BCFN calls for sustainable agriculture

Barilla centre proposes adoption of 'double pyramid'

(ANSA) - Rome, May 9 - The Barilla Center for Food & Nutrition (BCFN) outlined agriculture's many contributions to the environmental problems the world faces and presented its proposals for a system that is sustainable for humankind and the planet at the World Food Research and Innovation Forum. The BCFN Foundation, an independent food think tank created by Barilla, pointed out that tropical deforestation linked to the expansion of farmland produced the equivalent of 3.6 billion tonnes of carbon dioxide emissions each year. It said that agriculture is having an unprecedented impact in terms of greenhouse-gas emissions, with the equivalent of around 6.2 billion tonnes of CO2 emissions, to maintain its position as the top greenhouse gas-emitter ahead of the energy and transport sectors. Agriculture is also top when it comes to how land is used - almost 40% of global land surface area is taken up by agricultural and livestock activities and 70% of global freshwater is used to irrigate crops, leading to a big loss in biodiversity. "We have to reconnect primary agricultural production to the food system," said Riccardo Valentini, a member of the BCFN Foundation's advisory board and professor of forest ecology at Italy's Tuscia University (Università della Tuscia).
    "It's necessary to return to the real value of food, which cannot only be represented by market value, but must also include the costs and benefits of environmental externalities. "For example, the value of sustainable production that does not have an impact on the planet's resources and the nutritional value of the food must be remunerated all along the supply chain". Indeed, the BCFN highlights that our greatest impact on the environment stems from what we eat and put on our plates every day. If one only considers greenhouse-gas emissions, food makes the biggest contribution to climate change, accounting for 31% of the total, more than heating (23.6%) and transport (18.5%).
    Meat consumption is especially significant as it is responsible for 12% of total emissions, while milk-dairy products contribute 5%. Limiting the consumption of animal protein to twice a week (rather than daily consumption) and making more room for cereals and legumes could save up to 2,300 grams of CO2 a day. That would be a 750 kilo annual reduction in CO2 emissions per person, the equivalent of a 5,600km journey in a medium-sized car, or a trip from Milan to Moscow and back. Furthermore, greenhouse-gas emissions from farming have increased by 20% since 1990 and they have doubled since 1960. Therefore, our food choices have a fundamental role in safeguarding our planet, the BCFN says. Therefore, the adoption of the BCFN's double food and environment pyramid - a model promoting the Mediterranean diet, demonstrating its benefits for the health of mankind and the environment - should be one of the first steps in the path towards safeguarding the planet and human health. But the issue of food and diet cannot be separated from that of sustainability. With this in mind, the first problem to address is that of protecting soil. According to the United Nations Food and Agriculture Organization (FAO), 25% of the world's soil is seriously damaged and only 10% shows some sign of improvement. In the last 40 years alone, 30% of farmland has become infertile. Yet simple solutions like increasing the variety of crops, instead of concentrating solely on soy and maize, would contribute to restoring nutrients in the soil and help farmers for big and small companies to obtain higher yields per hectare, the BCFN says. It should be considered that in less than 10 years' time, by 2025, three million people will not have drinking water while today, 70% of fresh water is destined for agricultural and food production. The latter of those accounts for 23% of total greenhouse gas emissions.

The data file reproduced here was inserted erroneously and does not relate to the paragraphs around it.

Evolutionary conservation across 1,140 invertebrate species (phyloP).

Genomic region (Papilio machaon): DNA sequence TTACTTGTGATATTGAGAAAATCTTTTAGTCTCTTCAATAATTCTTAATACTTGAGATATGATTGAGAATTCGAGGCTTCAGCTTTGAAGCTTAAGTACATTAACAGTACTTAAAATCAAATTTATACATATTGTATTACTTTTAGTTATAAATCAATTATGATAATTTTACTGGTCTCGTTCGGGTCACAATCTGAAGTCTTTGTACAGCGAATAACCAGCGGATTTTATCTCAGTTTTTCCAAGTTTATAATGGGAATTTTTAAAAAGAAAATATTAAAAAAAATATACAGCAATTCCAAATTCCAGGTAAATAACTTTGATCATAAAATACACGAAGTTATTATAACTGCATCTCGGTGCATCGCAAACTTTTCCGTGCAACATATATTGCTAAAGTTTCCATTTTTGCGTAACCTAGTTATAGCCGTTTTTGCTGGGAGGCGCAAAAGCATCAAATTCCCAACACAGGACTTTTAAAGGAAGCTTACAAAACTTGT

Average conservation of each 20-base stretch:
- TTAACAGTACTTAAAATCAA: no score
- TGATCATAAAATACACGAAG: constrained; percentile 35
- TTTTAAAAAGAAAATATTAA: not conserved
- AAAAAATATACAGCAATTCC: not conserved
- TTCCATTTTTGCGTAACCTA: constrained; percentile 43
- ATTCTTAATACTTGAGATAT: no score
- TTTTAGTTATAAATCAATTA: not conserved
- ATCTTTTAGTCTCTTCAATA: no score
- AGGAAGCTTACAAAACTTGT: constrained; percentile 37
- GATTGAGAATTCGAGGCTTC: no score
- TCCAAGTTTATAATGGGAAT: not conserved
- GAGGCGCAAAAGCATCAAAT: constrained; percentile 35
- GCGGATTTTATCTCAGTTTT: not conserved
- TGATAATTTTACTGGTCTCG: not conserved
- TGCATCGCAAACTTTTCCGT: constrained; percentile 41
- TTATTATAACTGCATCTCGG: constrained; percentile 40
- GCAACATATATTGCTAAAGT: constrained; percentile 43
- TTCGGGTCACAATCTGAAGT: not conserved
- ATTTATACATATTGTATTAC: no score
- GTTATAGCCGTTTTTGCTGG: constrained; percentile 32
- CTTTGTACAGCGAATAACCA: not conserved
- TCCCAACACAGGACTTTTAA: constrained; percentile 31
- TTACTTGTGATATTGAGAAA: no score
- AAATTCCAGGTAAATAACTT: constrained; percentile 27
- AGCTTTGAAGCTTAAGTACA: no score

The BCFN says, therefore, that it is fundamentally important to grow the most sustainable forms of agriculture that are capable of effectively combining production volumes, product quality and environmental, economic and social sustainability, improving the efficiency of the use and conservation of natural resources.
    It is also necessary to propose a model of agriculture that safeguards and improves fairness and the quality of social wellbeing in rural areas and implement responsible, effective policies for the sustainability of the agro-food system, the BCFN says.